Title of Abstract

The Dispute in the South China Sea and a Possible Resolution

Submitting Student(s)

Christopher Brokaw

Session Title

Additional Projects

Faculty Sponsor (for work done with a non-Winthrop mentor)

Adolphus Belk, Ph.D.; Hye-Sung Kim, Ph.D.; Chris Van Aller, Ph.D.; & Michael Lipscomb, Ph.D.

College

College of Arts and Sciences

Department

Political Science

Abstract

This paper asks how China’s increasing insistence on its claims in the South China Sea has impacted their relations with their neighboring southeast Asian nations with competing claims and with the United States and its allies. It also takes stock of past suggested solutions to the South China Sea dispute in the form of the Association of Southeast Asian Nations (ASEAN) intervention, maintenance of the status quo, and United Nations intervention while analyzing past studies on the South China Sea dispute and considering statements of relevant government actors. Without proper resolution, the disputes about these territorial claims, escalation will likely continue. This paper suggests that the best way to resolve the South China Sea dispute is for the two superpowers of China and the United States to have formalized negotiations on contested issues in the South China Sea while side-stepping the issue of territorial claims between the Southeast Asian nations. This resolution could occur through bilateral negotiations between China and the United States by focusing on joint development in the region in relation to the economic resources in the South China Sea which in turn could be a starting place for further dispute resolution in the region.

Start Date

15-4-2022 12:00 PM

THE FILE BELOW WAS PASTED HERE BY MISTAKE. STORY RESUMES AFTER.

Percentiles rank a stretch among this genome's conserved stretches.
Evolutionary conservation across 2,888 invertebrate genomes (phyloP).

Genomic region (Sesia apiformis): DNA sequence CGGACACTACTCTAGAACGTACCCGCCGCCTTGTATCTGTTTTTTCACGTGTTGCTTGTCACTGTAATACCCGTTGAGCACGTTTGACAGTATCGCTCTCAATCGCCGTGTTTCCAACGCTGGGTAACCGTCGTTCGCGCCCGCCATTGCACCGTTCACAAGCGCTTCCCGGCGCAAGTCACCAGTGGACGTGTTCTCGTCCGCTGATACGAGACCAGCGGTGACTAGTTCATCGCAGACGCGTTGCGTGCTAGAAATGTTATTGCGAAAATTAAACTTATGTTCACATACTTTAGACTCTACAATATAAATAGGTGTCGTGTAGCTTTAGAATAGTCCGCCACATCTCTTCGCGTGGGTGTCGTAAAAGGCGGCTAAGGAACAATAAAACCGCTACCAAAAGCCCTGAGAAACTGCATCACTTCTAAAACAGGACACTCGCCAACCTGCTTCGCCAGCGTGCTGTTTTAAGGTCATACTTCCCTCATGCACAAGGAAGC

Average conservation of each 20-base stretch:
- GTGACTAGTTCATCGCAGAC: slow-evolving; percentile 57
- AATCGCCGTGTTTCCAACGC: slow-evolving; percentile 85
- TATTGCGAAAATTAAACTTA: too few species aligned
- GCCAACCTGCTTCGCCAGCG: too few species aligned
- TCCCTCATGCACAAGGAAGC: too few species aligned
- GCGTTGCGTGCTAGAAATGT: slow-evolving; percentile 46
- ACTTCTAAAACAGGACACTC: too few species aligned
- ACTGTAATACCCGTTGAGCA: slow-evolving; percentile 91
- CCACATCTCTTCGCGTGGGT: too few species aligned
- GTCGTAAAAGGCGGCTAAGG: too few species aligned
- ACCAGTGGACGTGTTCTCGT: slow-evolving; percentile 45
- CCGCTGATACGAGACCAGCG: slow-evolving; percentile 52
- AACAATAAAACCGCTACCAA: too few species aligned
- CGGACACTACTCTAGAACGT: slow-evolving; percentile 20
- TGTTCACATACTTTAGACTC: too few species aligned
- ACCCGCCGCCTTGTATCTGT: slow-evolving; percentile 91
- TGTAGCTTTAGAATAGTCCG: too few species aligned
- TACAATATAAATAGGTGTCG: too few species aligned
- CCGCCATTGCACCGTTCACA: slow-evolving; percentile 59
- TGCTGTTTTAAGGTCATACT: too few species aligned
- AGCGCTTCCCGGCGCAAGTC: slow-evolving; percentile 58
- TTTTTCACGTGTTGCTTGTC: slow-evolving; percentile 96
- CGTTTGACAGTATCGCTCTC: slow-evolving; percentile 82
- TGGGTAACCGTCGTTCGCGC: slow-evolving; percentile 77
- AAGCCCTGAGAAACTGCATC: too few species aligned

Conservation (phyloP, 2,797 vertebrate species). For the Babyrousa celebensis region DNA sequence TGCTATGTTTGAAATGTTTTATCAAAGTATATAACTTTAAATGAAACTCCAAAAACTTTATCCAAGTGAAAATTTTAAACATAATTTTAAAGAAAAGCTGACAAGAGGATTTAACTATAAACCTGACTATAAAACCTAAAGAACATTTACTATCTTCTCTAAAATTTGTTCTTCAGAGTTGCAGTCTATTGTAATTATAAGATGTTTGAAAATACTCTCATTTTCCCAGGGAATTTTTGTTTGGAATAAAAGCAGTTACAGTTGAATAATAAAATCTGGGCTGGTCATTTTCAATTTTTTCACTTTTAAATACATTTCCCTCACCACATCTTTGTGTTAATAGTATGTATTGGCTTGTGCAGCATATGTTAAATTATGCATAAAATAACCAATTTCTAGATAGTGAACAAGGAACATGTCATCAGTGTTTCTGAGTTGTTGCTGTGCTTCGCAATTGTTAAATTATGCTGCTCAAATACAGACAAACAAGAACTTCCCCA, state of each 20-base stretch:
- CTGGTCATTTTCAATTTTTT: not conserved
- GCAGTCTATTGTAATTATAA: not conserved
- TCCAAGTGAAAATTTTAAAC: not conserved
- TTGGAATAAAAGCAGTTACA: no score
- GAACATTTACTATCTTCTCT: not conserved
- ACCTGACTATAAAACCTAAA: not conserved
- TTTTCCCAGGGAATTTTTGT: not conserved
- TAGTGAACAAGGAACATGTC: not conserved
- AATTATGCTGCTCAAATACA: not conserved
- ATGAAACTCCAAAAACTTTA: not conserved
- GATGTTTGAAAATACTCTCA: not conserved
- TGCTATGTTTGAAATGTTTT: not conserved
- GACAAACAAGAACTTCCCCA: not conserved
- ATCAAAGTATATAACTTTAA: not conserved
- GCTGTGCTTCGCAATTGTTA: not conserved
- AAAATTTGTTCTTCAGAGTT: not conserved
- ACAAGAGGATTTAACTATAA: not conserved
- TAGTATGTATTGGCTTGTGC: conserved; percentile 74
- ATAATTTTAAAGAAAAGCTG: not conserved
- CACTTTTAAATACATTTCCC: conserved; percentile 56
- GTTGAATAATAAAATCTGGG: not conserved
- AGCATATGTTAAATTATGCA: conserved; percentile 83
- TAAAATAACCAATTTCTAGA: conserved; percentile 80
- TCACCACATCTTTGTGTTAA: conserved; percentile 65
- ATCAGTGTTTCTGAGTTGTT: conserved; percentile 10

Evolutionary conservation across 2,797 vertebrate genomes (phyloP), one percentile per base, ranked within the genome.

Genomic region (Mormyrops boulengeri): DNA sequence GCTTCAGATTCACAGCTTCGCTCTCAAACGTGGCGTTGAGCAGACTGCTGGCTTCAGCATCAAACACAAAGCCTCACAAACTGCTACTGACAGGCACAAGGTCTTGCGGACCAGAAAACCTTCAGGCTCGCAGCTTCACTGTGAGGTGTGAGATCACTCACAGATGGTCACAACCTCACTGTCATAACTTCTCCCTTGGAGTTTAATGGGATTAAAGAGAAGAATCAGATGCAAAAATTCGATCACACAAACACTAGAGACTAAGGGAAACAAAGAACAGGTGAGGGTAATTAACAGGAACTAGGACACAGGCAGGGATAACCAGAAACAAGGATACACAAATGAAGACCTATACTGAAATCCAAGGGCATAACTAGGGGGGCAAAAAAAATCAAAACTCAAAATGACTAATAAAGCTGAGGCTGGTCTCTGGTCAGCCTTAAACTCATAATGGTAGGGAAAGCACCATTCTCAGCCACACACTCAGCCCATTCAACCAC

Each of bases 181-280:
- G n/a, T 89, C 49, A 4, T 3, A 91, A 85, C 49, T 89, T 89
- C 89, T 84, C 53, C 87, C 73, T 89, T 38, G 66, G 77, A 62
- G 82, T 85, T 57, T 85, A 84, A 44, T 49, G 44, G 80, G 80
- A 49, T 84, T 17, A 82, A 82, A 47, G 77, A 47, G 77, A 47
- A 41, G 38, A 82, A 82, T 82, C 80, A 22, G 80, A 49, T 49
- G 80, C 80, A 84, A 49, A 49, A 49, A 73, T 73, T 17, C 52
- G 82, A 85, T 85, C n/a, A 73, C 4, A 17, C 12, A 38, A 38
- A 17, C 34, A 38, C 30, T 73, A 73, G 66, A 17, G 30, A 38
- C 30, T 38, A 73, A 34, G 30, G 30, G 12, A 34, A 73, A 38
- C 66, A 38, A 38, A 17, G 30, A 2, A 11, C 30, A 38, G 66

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Apr 15th, 12:00 PM

The Dispute in the South China Sea and a Possible Resolution

This paper asks how China’s increasing insistence on its claims in the South China Sea has impacted their relations with their neighboring southeast Asian nations with competing claims and with the United States and its allies. It also takes stock of past suggested solutions to the South China Sea dispute in the form of the Association of Southeast Asian Nations (ASEAN) intervention, maintenance of the status quo, and United Nations intervention while analyzing past studies on the South China Sea dispute and considering statements of relevant government actors. Without proper resolution, the disputes about these territorial claims, escalation will likely continue. This paper suggests that the best way to resolve the South China Sea dispute is for the two superpowers of China and the United States to have formalized negotiations on contested issues in the South China Sea while side-stepping the issue of territorial claims between the Southeast Asian nations. This resolution could occur through bilateral negotiations between China and the United States by focusing on joint development in the region in relation to the economic resources in the South China Sea which in turn could be a starting place for further dispute resolution in the region.